GNU Compiler Collection 4.3: greater precision and improved performance
The GCC team has released Version 4.3.0 of its GNU Compiler Collection. It integrates the MPFR (multiple-precision floating-point computations with correct rounding) library, with mathematical functions to any precision. This is claimed to permit GCC to replace function calls having constant arguments with their mathematically equivalent results. Optimizations are already possible at compile-time, regardless of the math library implementation or floating point precision of the host platform.
GCC 4.3 is also claimed to be able to generate optimized code for Intel's Core 2 and AMD's Geode processors as well as taking account of the SSE3 and SSE4 (4.1 and 4.2) instruction set extensions. On top of that, it supports the SPUs (Synergistic Processor Units) of the Cell Broadband Engine known from Sony's Playstation 3.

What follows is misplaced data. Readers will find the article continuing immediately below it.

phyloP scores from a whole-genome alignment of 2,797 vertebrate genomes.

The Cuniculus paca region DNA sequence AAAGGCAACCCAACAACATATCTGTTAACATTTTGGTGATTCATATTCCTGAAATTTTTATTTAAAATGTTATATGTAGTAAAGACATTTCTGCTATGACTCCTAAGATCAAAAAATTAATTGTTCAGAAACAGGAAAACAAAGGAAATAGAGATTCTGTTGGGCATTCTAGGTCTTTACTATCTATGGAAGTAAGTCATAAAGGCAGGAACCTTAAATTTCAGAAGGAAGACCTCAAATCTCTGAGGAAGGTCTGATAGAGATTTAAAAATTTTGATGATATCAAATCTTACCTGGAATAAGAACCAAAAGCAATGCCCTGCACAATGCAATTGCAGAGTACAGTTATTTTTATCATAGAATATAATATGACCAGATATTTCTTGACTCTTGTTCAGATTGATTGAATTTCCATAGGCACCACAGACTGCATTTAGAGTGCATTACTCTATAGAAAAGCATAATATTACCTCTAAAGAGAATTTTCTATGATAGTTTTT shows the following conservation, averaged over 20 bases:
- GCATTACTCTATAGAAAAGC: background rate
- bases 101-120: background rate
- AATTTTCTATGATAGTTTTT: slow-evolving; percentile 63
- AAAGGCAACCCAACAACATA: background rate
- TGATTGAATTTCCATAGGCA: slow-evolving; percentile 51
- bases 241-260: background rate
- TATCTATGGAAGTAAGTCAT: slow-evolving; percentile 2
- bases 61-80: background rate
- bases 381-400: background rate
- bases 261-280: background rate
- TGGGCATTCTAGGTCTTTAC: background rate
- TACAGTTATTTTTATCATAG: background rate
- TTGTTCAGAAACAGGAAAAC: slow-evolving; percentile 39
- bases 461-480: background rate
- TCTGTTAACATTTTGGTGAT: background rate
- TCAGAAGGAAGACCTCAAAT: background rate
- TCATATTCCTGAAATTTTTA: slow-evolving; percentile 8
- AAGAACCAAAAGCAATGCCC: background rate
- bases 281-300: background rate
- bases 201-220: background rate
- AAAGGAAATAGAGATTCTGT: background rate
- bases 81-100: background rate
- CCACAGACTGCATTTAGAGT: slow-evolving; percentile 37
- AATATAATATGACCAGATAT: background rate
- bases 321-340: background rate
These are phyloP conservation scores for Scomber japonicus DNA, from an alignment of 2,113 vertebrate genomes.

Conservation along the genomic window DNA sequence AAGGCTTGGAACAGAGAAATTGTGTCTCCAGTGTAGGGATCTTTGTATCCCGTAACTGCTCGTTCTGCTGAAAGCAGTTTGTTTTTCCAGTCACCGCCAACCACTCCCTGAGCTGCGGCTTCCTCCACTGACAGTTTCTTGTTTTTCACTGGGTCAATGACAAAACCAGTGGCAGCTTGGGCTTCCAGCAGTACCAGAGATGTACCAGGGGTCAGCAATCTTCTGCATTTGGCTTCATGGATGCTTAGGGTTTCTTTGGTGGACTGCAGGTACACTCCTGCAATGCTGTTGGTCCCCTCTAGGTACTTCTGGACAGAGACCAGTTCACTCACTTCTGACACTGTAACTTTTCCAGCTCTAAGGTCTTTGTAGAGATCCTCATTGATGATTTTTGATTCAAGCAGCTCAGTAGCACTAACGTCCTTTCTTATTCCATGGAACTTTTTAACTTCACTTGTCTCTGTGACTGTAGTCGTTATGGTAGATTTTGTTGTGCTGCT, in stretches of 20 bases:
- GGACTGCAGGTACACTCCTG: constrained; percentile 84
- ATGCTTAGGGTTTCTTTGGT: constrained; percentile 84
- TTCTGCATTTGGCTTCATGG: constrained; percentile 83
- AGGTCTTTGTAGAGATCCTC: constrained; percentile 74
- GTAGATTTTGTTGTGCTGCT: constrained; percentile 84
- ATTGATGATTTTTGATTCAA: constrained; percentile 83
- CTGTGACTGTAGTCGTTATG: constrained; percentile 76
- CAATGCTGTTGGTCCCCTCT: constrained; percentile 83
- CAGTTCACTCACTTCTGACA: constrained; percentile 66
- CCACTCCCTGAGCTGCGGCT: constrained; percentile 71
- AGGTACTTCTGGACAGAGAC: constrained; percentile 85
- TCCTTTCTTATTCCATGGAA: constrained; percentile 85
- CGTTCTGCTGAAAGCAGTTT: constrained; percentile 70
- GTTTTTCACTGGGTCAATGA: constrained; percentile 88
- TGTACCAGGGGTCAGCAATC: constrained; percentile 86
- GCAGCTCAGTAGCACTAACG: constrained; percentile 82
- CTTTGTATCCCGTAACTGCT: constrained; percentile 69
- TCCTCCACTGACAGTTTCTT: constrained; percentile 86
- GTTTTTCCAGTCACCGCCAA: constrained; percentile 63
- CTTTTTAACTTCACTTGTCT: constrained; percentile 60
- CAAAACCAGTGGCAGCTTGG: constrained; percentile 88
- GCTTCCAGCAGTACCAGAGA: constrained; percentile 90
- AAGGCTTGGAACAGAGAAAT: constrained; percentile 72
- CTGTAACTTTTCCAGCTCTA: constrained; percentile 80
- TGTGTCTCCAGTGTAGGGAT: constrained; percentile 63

The C++ standard library (libstdc++) has been given new classes for parallel data processing, such as
std::sort. Of course the containers, such as
set, also had to be parallelised.
The developers have also incorporated parts of the future ISO C++ standard, C++0x, into the standard library, such as regular expressions and special computed functions, for example the Riemann zeta function, Bessel functions and Laguerre and Legendre polynomials.
The C++ front end has been endowed with the static assertions proposed for C++0x. These are assertions that are already evaluated at compile-time, enabling, for example, template parameters to be checked for permissibility. This can not be done with current assertions since they don't take effect until run-time. From the C99 standard, the GCC developers have taken the
long long data type over into C++. The details of the changes and innovations are listed in the change log.
GCC 4.3 is available for download from several FTP mirror servers.